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The Chairman. You identify this book, Two Weeks of Hawaiian History, of which you spoke in your examination?

Mr. McCandless. I read the resolutions of that.

The Chairman. Now, this book you will take with you and examine carefully, and see if you have any statements to make to the contrary of anything therein contained, on your own knowledge or information.


Senator Gray. Were you on duty on the Pensacola at Honolulu in the fall of 1891 and during January and February, 1892?

Mr. Coffman. Yes.

Senator Gray. Were you frequently on shore?

Mr. Coffman. Yes.

The Chairman. On the Pensacola?

Mr. Coffman. I served on both ships.

Senator Gray. Were you frequently on shore?

Mr. Coffman. Yes.

Senator Gray. Did you mix with the people of Honolulu?

Mr. Coffman. Yes.

Senator Gray. So that your acquaintance with Honolulu was not confined to the few days that you were attached to the Boston, at the time of this revolution?

Mr. Coffman. I was there very nearly six months, the first time.

Senator Gray. After the passage of what was known here as the McKinley bill, the tariff bill of 1890, did you find from your contact with business people there that the prosperity of those islands had been affected by the provisions of that bill in regard to making sugar free in the United States?

Mr. Coffman. Yes; generally so.

Senator Gray. And was that very generally marked?

Mr. Coffman. Yes; I have heard it stated that they thought the monetary trouble they were laboring under at the time was generally due to the fact that the United States Government, by the passage of the McKinley bill, had killed, to a certain extent, if not altogether, the sugar industry of the islands.

Senator Gray. Now, what I was going to ask you is, did that have its effect on annexation sentiment?

Mr. Coffman. I believe that is at the bottom of it.

Senator Gray. Did it, to your knowledge, have the effect of creating a sentiment of annexation?

Senator Frye. For or against it?

Senator Gray. Have you knowledge that it did create annexation sentiment?

Mr. Coffman. Yes.

Senator Gray. Did you hear any persons who before that were opposed to it say they were in favor of it?

Mr. Coffman. Yes.

Senator Gray. You have already testified that you commanded one of the companies of the battalion that was landed on Monday, the 16th of January, 1893?

Mr. Coffman. Yes.

Senator Gray. You landed at the wharf. What did you do at the wharf, so soon as you got out of the boats ?

Mr. Coffman. So soon as we landed we formed our battalion.


Senator Gray. Did you form immediately?

Mr. Coffman. Yes.

Senator Gray. Was it understood before you left the boat where you were to march?

Mr. Coffman. Yes; I think our route of march was mapped out before we left the ship.

Senator Gray. Who piloted you, if anybody?

Mr. Coffman. When we got to the Government building, after detaching the marines, Mr. Hugh Gunn, I think, guided us to Mr. Atherton's place.

Senator Gray. What relation did he have to the Provisional Government, if any?

Mr. Coffman. He commanded a company of volunteer soldiers of the Provisional Government after that, and was known as one of the Provisional Government men or people.

Senator Gray. Was there, to your knowledge, any other building suitable for the use of the troops of the Boston than the opera house and Arion Hall?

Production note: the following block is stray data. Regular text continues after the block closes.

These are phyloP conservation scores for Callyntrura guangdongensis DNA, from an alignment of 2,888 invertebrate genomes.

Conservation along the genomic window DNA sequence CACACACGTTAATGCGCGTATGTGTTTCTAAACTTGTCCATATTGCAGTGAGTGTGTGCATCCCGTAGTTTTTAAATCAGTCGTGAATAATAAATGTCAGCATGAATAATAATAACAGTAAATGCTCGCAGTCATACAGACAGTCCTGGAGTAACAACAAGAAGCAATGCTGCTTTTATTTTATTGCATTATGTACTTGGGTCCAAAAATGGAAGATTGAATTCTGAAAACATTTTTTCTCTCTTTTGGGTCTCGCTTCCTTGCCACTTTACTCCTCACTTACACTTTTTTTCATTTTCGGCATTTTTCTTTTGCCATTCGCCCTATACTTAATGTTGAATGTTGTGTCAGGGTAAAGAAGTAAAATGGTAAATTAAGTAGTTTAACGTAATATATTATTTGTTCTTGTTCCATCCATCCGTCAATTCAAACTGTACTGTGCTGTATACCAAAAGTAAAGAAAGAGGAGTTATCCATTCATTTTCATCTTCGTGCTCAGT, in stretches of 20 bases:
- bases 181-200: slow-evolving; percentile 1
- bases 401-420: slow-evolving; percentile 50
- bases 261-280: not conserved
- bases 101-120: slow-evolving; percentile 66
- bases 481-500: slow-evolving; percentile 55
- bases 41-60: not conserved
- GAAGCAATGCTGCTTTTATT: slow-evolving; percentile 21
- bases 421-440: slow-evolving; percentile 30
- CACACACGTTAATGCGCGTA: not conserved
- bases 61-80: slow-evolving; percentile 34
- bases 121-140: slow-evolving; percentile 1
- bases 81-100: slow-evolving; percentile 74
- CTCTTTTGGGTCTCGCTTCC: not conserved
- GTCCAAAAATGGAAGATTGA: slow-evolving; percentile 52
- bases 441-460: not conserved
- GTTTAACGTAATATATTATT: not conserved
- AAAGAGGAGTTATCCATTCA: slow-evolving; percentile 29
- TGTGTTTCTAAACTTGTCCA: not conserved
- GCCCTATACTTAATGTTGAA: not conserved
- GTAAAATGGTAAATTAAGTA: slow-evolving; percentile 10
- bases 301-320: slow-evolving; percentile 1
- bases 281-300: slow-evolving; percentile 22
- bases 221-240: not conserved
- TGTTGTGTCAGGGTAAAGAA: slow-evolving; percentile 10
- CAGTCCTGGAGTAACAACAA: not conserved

Mr. Coffman. Yes.

Senator Gray. Where?

Mr. Coffman. On Nuuanu avenue, a little more than halfway between the United States consulate and the American minister's residence.

Senator Gray. What sort of building was that?

Mr. Coffman. It was a large three-story, brand-new hotel, and unoccupied.

Senator Gray. Do you know who owned it?

Mr. Coffman. Mr. John Thomas Waterhouse, who was present while our troops were standing in the street waiting to find out where Mr. Atherton's was.

Senator Gray. Do you know whether that building was obtainable?

Mr. Coffman. I have no doubt in the world that it was obtainable.

Senator Gray. Is that simply an opinion?

Mr. Coffman. That is my opinion.

Senator Gray. Did you hear Mr. Waterhouse say anything about it?

Mr. Coffman. I heard Mr. Waterhouse say that he was glad to see the troops, and marched down in front of us after we had halted. He said, "I am glad to see this," and passed on in front of our troops as much as to say he was glad to see our troops.

Senator Gray. He owned that hotel building?

Mr. Coffman. Yes.

Senator Gray. Is the situation of that building in a more thickly built up part of the town?

Mr. Coffman. I can not say more thickly built up; but there are fine residences around there, and it is more accessible to the business portion.

Senator Gray. Was it nearer to what you considered the property of American citizens than Arion Hall?

Mr. Coffman. Yes.

Senator Gray. More so, or how?

Mr. Coffman. It was nearer to the residence portion, which was the part which would be attacked in any incendiary work to go on.

Senator Gray. Will you point on that map where it is?

Mr. Coffman. On Nuuana avenue.

Senator Gray. You say it is on Nuuana avenue, a little more than half way between the U. S. consulate and the U. S. legation?


Mr. Coffman. Yes. (Indicating on diagram.) There is Nuuana avenue; that is the legation; it is about here-the house is not down here.

Senator Gray. It was a new and unoccupied building?

Mr. Coffman. It was a new and unoccupied building.

Senator Gray. Large enough to have accommodated your force?

Mr. Coffman. Yes.